Grounding exercises for stress, anxiety and fatigue

When we talk about grounding, sometimes we mean different things. But regardless of the exact meaning, the benefits of grounding for chronic fatigue and other chronic issues have been recognised by many researchers and patients.

What do we mean when we say ‘grounding’?

According to one definition, grounding, also called ‘earthing’, refers to direct skin contact with the surface of the Earth, such as with bare feet or hands, or with various grounding systems, which helps to reduce oxidative stress levels (high both in people with chronic fatigue syndrome and fibromyalgia) and inflammation.

Walking barefoot on the ground is something you can do mostly when the weather is warm enough, and if you live in a big city, it may not be that easy to find a place where you can have direct contact with the ground. The health benefits of ‘earthing’, however, as noted by a number of researches, have been remarkable when it comes to treating chronic conditions. For more information, check The Earthing Movie – a fascinating documentary on grounding/ earthing and the science behind it.

Another definition suggests that “grounding is the act of connecting more deeply and completely to the body, strengthening the feeling of being inside the body and connected to the ground or earth. Many grounding exercises help deepen our connection to anything that is supporting the weight of the body. Other grounding exercises help deepen our connection to our 5 senses, using them to connect us with our body in general.” [1]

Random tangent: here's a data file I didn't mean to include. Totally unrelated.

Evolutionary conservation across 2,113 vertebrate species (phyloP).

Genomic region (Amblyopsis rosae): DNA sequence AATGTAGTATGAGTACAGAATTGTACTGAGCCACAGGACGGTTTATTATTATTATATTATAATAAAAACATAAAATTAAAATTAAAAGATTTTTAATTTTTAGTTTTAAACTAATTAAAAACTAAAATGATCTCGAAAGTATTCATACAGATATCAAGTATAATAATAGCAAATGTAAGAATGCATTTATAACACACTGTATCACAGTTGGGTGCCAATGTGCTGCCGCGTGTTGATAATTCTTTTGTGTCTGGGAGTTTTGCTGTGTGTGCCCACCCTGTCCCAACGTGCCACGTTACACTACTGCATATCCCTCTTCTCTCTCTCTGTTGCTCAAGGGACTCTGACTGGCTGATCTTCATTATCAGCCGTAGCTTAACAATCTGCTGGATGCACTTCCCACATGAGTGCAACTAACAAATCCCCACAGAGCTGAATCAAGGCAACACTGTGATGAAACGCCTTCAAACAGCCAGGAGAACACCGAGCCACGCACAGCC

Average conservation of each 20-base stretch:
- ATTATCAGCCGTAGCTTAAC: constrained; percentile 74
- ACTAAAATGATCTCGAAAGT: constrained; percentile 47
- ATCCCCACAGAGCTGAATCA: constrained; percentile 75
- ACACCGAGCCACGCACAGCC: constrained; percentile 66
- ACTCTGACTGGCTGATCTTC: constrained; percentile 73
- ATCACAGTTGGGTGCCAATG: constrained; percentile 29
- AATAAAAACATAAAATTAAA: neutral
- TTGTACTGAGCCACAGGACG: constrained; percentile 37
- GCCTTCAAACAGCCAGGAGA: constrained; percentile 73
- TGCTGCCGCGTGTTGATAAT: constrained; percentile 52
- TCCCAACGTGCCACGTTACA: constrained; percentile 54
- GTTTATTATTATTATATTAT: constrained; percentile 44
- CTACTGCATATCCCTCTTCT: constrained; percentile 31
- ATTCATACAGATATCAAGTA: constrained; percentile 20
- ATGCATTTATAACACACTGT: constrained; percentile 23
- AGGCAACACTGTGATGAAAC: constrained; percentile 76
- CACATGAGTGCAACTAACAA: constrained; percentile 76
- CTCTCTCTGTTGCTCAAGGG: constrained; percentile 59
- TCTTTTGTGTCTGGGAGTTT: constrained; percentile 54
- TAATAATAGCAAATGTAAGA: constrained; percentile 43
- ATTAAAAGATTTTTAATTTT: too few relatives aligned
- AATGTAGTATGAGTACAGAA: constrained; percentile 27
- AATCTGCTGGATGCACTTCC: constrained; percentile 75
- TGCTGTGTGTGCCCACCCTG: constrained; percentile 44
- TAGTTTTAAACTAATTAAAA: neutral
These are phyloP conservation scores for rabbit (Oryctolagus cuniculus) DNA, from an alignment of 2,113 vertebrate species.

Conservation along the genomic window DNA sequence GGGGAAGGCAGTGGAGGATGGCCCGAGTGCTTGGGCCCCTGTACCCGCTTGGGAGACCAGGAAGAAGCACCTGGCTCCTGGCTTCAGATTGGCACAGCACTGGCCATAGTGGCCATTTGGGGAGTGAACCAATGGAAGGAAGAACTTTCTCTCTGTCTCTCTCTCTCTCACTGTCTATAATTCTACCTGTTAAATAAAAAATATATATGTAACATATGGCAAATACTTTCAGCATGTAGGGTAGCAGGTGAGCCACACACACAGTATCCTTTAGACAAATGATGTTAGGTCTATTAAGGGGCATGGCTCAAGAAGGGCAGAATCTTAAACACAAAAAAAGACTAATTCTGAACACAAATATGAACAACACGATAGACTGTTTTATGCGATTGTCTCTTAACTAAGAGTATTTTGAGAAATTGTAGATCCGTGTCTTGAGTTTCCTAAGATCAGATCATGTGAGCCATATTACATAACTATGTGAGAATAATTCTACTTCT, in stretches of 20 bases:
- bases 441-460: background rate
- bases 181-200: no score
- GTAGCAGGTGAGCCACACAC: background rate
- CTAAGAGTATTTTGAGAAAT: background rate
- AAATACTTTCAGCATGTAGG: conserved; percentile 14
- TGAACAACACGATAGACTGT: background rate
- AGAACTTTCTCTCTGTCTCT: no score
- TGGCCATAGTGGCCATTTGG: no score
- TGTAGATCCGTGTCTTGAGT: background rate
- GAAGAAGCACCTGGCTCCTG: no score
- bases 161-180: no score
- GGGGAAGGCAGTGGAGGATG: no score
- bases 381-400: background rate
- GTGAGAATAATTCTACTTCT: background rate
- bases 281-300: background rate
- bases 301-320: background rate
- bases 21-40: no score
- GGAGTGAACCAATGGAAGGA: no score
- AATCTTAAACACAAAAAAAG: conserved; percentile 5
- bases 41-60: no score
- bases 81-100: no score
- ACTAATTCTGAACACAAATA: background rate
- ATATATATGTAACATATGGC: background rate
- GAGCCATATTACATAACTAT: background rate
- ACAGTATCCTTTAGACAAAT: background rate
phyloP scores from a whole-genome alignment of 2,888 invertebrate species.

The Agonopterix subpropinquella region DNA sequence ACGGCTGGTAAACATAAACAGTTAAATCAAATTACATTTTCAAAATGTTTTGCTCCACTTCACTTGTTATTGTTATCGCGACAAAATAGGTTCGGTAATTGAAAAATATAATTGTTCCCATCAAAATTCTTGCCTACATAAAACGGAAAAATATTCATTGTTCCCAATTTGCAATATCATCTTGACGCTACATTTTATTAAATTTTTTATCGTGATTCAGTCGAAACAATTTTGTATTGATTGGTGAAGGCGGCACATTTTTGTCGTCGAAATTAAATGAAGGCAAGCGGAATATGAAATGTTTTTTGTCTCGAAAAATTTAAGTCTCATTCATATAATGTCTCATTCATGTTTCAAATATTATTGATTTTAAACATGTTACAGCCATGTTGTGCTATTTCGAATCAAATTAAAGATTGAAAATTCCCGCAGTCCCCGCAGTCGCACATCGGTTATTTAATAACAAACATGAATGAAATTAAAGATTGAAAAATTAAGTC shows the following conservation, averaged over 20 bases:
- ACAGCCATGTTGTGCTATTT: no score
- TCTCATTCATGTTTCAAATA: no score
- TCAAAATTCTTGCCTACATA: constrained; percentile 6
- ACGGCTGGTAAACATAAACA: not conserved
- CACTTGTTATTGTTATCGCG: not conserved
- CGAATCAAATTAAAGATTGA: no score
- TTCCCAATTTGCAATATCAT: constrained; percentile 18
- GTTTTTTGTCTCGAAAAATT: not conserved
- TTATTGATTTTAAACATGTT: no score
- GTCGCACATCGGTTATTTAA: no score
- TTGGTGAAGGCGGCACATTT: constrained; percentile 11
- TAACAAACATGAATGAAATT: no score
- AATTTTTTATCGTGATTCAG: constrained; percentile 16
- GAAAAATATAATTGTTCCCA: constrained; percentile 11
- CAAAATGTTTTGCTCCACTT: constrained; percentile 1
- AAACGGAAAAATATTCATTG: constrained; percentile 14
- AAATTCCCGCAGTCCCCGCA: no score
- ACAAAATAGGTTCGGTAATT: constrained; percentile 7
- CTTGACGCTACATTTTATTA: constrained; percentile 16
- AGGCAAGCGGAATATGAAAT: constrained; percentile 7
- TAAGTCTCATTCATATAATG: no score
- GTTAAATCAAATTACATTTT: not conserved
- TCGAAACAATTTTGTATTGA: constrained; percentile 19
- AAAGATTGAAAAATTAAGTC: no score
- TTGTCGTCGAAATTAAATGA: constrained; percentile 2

Breathe! to calm down – breathing exercises for shallow breathing

Breathing exercises to stop shallow breathing for chronic fatigue, adrenal fatigue and burnout

Let’s talk about breathing. We never had to learn how to breathe. We always knew exactly how to do it from the very moment we were born and never had to question it. Until we grew up. We often hear the reminders from doctors, movement coaches, meditation facilitators: “Breathe deeply”, “Don’t forget to breathe”, “Don’t hold your breath”.

What happened to our breathing pattern?

As a reaction to our environment and daily stress, we develop something called shallow or chest breathing. During shallow breathing, we draw a minimum amount of air into the lungs through the chest without fully engaging the diaphragm. This type of breathing is very common in everyone who is under pressure or stress, but it can develop into a habit that leads to further tension and anxiety creating a vicious circle when our sympathetic nervous system is aroused and the ‘fight or flight’ response is activated.

In people with adrenal fatigue and chronic fatigue syndrome, symptoms, such as lack of energy, mental fog, dizziness, irritability and stiffened muscles are closely linked to shallow breathing (you can read more about it here).


Jin Shin Jyutsu self-soothing exercise for stress, anxiety and fatigue

Those of us who have (or had) adrenal or chronic fatigue, or have experienced a burnout, know it too well that even when we rest, our mind rarely does. When our thoughts are racing and the inner dialogue never seems to stop, the body is almost buzzing from the inside. There are many practices and meditations that help you quieten your mind down and ease the emotional arousal, but I’d like to share this particular exercise that works for me like magic.

The exercise I’m about to share was described in Peter A. Levine’s book “In an Unspoken Voice” by (which I mentioned in the previous post), and it is taken from a system of energy flows called Jin Shin Jyutsu.